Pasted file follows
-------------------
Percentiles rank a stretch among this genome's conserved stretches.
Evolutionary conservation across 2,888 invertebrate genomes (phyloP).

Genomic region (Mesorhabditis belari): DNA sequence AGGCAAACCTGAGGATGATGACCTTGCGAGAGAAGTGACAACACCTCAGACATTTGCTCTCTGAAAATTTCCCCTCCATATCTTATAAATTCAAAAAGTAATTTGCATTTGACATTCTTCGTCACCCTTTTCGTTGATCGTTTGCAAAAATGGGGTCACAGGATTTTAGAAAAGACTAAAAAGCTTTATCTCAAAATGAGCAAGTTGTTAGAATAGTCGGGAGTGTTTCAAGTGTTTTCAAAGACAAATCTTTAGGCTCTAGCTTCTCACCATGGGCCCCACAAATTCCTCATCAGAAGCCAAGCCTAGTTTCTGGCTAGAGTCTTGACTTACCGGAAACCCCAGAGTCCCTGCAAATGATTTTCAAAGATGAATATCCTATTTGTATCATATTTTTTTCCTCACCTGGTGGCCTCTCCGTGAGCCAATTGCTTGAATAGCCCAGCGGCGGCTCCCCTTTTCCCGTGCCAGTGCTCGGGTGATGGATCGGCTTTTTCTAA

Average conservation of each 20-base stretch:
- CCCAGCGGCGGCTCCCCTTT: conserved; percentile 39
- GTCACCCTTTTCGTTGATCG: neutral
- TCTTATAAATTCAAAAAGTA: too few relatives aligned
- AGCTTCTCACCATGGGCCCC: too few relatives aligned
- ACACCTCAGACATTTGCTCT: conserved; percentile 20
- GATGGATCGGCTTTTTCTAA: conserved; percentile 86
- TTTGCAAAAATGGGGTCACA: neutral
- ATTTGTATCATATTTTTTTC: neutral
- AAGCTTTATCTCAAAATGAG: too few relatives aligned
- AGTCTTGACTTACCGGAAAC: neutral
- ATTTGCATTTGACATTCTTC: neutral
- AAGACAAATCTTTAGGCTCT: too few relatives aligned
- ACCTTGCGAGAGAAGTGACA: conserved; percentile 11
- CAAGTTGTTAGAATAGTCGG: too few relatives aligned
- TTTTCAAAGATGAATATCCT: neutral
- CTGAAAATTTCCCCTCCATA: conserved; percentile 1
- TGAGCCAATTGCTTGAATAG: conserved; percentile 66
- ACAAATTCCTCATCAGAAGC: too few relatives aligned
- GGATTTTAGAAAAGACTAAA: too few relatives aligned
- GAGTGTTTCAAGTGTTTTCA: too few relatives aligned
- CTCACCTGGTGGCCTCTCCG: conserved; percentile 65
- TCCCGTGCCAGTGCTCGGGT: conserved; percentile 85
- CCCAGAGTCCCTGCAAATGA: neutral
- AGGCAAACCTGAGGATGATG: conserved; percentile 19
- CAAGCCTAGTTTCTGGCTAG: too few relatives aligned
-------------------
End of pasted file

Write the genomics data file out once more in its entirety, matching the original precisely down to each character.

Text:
Percentiles rank a stretch among this genome's conserved stretches.
Evolutionary conservation across 2,888 invertebrate genomes (phyloP).

Genomic region (Mesorhabditis belari): DNA sequence AGGCAAACCTGAGGATGATGACCTTGCGAGAGAAGTGACAACACCTCAGACATTTGCTCTCTGAAAATTTCCCCTCCATATCTTATAAATTCAAAAAGTAATTTGCATTTGACATTCTTCGTCACCCTTTTCGTTGATCGTTTGCAAAAATGGGGTCACAGGATTTTAGAAAAGACTAAAAAGCTTTATCTCAAAATGAGCAAGTTGTTAGAATAGTCGGGAGTGTTTCAAGTGTTTTCAAAGACAAATCTTTAGGCTCTAGCTTCTCACCATGGGCCCCACAAATTCCTCATCAGAAGCCAAGCCTAGTTTCTGGCTAGAGTCTTGACTTACCGGAAACCCCAGAGTCCCTGCAAATGATTTTCAAAGATGAATATCCTATTTGTATCATATTTTTTTCCTCACCTGGTGGCCTCTCCGTGAGCCAATTGCTTGAATAGCCCAGCGGCGGCTCCCCTTTTCCCGTGCCAGTGCTCGGGTGATGGATCGGCTTTTTCTAA

Average conservation of each 20-base stretch:
- CCCAGCGGCGGCTCCCCTTT: conserved; percentile 39
- GTCACCCTTTTCGTTGATCG: neutral
- TCTTATAAATTCAAAAAGTA: too few relatives aligned
- AGCTTCTCACCATGGGCCCC: too few relatives aligned
- ACACCTCAGACATTTGCTCT: conserved; percentile 20
- GATGGATCGGCTTTTTCTAA: conserved; percentile 86
- TTTGCAAAAATGGGGTCACA: neutral
- ATTTGTATCATATTTTTTTC: neutral
- AAGCTTTATCTCAAAATGAG: too few relatives aligned
- AGTCTTGACTTACCGGAAAC: neutral
- ATTTGCATTTGACATTCTTC: neutral
- AAGACAAATCTTTAGGCTCT: too few relatives aligned
- ACCTTGCGAGAGAAGTGACA: conserved; percentile 11
- CAAGTTGTTAGAATAGTCGG: too few relatives aligned
- TTTTCAAAGATGAATATCCT: neutral
- CTGAAAATTTCCCCTCCATA: conserved; percentile 1
- TGAGCCAATTGCTTGAATAG: conserved; percentile 66
- ACAAATTCCTCATCAGAAGC: too few relatives aligned
- GGATTTTAGAAAAGACTAAA: too few relatives aligned
- GAGTGTTTCAAGTGTTTTCA: too few relatives aligned
- CTCACCTGGTGGCCTCTCCG: conserved; percentile 65
- TCCCGTGCCAGTGCTCGGGT: conserved; percentile 85
- CCCAGAGTCCCTGCAAATGA: neutral
- AGGCAAACCTGAGGATGATG: conserved; percentile 19
- CAAGCCTAGTTTCTGGCTAG: too few relatives aligned